This isn't possible - Paizo wants to encourage some level of PDF purchases as well, which would bypass any "security measures" to keep it one-per-purchase. And adding such would probably require another complete overhaul of the website which likely isn't in the cards.
Thank you, I've been trying to find a way to phrase this for the past hour while reading the thread.
It all comes down to the jerks. To go back over a decade, the "PKs". As long as they're allowed to run free, PVE vs PVP is and will remain a zero-sum game. There will remain a subset of players who specifically make it their hobby, mission statement, and religion to ruin the fun of anyone who wants to do anything other than play the game their way. As long as that's gumming up the works, PFO can't appeal to the crowd who doesn't like PVP, because of why they don't like it.
Massive HP boost and BAB advancement (can use it as a sort of rolling combat debuff with the poison, flanking, and invisibility), scaling and selectable skill points (turn your wizard into a true skill monkey since its' intelligence is so high compared to an AC), and you can use its' feats for a decent selection of alternate forms for combat or utility spell-likes.
Alternately, Irori as a Lawful Evil worshipper - pursuit of perfection of the self and absolute discipline over all other concerns, least being the petty 'morality' of those who lack the will to do what is necessary.
Matt Thomason wrote:
- Precisely how the current price of a share in a company is determined.
Well, there's no simple answer to this and I've been up all night, but I'll try to explain the basics as I remember them.
The most basic answer is that "a share in a company is worth precisely what people think it's worth" but obviously how they get there is a complicated question. The exact process of determining this is a subject worthy of an entire college degree, so for our purposes let's say that the share price any individual should set is a simple additive of the company's current value (CV) plus it's profits or potential value (PV) minus any debts (D), all divided by the number of shares available.
So the value to you is: ((CV + PV) - D)/S
Now, CV is pretty much a science, basically all the assets the company has on hand (and this should be public knowledge) but PV is murkier. So, when you want to sell or buy a stock, you name a price that seems reasonable to you. Your broker finds someone willing to sell at that price, and that becomes the price.
From there, the market value (the price you find listed in the ticker) is an average of all the prices that people have agreed to trade stock at recently.
...and this is the simple version.
I think the devs kind of backed themselves into a corner on this point. There are good business reasons to set up most of your APs in a sort of "Generic D&Dland" setting.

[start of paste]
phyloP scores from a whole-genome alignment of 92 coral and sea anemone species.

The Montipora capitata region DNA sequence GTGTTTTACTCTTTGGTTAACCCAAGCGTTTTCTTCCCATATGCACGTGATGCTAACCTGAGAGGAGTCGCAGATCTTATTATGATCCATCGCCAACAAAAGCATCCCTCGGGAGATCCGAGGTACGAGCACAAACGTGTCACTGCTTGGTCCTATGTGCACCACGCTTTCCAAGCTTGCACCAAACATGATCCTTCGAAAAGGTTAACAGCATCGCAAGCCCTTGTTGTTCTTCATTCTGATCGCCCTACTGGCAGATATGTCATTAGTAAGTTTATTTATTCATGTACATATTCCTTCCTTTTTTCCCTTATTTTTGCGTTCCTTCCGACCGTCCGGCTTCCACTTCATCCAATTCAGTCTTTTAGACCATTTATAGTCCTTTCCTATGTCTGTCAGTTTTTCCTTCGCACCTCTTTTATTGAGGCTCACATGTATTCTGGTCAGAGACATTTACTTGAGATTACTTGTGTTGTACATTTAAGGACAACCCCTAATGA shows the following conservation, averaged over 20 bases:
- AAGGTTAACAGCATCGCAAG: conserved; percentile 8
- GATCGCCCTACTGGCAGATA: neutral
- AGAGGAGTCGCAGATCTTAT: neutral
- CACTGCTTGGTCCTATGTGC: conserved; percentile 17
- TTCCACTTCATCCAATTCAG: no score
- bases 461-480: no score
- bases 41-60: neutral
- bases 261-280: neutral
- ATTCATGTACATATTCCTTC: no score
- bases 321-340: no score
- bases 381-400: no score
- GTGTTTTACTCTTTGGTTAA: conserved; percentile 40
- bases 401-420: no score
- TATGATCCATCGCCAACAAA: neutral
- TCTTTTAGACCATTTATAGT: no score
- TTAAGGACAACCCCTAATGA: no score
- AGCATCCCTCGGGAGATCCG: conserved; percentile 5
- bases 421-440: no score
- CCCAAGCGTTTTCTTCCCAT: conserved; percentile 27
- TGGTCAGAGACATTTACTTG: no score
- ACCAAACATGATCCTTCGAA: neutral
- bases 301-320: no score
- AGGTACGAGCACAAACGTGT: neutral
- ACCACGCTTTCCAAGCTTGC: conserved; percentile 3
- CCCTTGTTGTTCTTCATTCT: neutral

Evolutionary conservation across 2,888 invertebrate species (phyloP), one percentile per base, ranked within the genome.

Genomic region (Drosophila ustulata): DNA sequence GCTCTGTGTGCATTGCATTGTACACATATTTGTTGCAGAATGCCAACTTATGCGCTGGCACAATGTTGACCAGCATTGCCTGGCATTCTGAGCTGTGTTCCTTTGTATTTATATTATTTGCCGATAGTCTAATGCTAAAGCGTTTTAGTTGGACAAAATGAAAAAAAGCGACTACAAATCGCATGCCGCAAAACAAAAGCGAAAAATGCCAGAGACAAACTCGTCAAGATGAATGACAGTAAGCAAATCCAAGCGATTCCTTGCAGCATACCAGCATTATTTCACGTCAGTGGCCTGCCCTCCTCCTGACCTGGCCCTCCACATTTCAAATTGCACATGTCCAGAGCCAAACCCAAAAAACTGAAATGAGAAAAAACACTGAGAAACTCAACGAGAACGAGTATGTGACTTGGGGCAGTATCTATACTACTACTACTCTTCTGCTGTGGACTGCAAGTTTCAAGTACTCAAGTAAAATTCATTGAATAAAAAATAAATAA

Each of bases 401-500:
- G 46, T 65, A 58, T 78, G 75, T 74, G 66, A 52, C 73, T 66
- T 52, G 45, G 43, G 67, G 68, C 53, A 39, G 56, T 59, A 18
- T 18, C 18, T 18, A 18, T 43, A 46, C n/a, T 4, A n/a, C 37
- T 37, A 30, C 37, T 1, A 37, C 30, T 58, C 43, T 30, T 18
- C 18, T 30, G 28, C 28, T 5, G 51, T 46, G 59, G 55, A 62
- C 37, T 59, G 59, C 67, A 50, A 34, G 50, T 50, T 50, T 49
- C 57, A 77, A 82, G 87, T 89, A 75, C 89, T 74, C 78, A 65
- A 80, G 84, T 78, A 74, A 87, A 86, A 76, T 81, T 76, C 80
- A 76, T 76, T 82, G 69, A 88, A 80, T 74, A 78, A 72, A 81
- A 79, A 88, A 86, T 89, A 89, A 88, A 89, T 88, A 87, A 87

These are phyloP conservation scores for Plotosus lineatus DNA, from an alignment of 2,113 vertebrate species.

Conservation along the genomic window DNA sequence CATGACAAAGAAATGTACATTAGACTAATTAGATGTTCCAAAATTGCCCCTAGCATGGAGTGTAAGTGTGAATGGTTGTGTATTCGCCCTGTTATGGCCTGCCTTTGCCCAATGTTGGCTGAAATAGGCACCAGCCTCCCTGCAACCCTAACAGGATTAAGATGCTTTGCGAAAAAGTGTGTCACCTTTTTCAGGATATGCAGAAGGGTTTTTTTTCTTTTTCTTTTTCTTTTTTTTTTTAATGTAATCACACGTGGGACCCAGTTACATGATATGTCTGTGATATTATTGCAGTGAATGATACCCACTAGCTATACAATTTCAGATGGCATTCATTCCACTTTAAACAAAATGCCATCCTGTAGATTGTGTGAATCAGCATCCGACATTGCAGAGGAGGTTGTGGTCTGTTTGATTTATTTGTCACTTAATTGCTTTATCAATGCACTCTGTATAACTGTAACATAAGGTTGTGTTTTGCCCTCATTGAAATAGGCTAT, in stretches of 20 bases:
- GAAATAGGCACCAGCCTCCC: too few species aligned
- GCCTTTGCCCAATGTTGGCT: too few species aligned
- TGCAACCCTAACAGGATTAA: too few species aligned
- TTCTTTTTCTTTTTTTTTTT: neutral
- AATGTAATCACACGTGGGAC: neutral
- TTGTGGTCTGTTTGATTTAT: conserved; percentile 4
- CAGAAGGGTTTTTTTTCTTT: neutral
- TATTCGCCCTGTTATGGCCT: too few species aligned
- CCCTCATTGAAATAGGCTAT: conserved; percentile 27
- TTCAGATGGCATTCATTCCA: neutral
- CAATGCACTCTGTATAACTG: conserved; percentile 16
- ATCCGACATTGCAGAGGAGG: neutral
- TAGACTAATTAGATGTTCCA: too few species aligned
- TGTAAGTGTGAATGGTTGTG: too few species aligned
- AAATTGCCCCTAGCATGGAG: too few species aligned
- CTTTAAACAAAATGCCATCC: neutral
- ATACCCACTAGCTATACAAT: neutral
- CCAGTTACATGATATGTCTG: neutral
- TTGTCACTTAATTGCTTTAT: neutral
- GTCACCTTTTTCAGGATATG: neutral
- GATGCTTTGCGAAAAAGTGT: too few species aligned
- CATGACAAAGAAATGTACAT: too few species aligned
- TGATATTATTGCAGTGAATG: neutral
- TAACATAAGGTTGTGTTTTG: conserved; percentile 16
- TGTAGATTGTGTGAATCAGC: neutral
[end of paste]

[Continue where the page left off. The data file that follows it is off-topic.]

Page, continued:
The problem is that Varisia is that setting, and it's become far too detailed for that purpose.
Eric, again, caps, bolded, italicized because you're not paying attention apparently: THERE IS A SCENARIO WHERE YOU WALK INTO THE REMAINS OF A NECROMANTIC EXPERIMENT IN PROGRESS THAT HAS BEEN LEFT BEHIND DURING AN ATTACK ON THE GRAND LODGE!
There's no ambiguity here. The adventure doesn't comment on it because it was written while Seekers was core assumption. They're cleaning bodies to animate into skeletons, while a number of undead that have gone uncontrolled due to the attack wander around in the next room (this is an optional encounter during a real-time-controlled Special, so you may have missed this part if you were playing and running short of time.)
Seekers of Secret pg 35 wrote:
There's also the aforementioned Year of the Shadow Lodge adventure.
Year of the Shadow Lodge:
Yep. There's undead in there. Also a lab for cleaning and preparing bodies for reanimation.
Eric Saxon wrote:
And not about to let the Society be turned into a bastion of Necromantic experimentation.
This is an expression of a fundamental misconception of the Society.
Pathfinder society members are not innately good or evil. The core of their raison d'etre is historical research. All avenues of approach to assist in this endeavor are valid to the Decemvirate. The Year of the Shadow Lodge special partially takes place in the necromantic research labs the Society maintains in the Grand Lodge. They animate the dead in there for the purposes of experimentation, both for historical ("How did the Osirions make those variant ghouls to ward off that tomb we just raided, anyway?") and immediately practical ("We need a lot of diggers in a remote area on the cheap...") purposes.
If your character can't reconcile that this is something that's going on, south gate's that way. You can't miss it.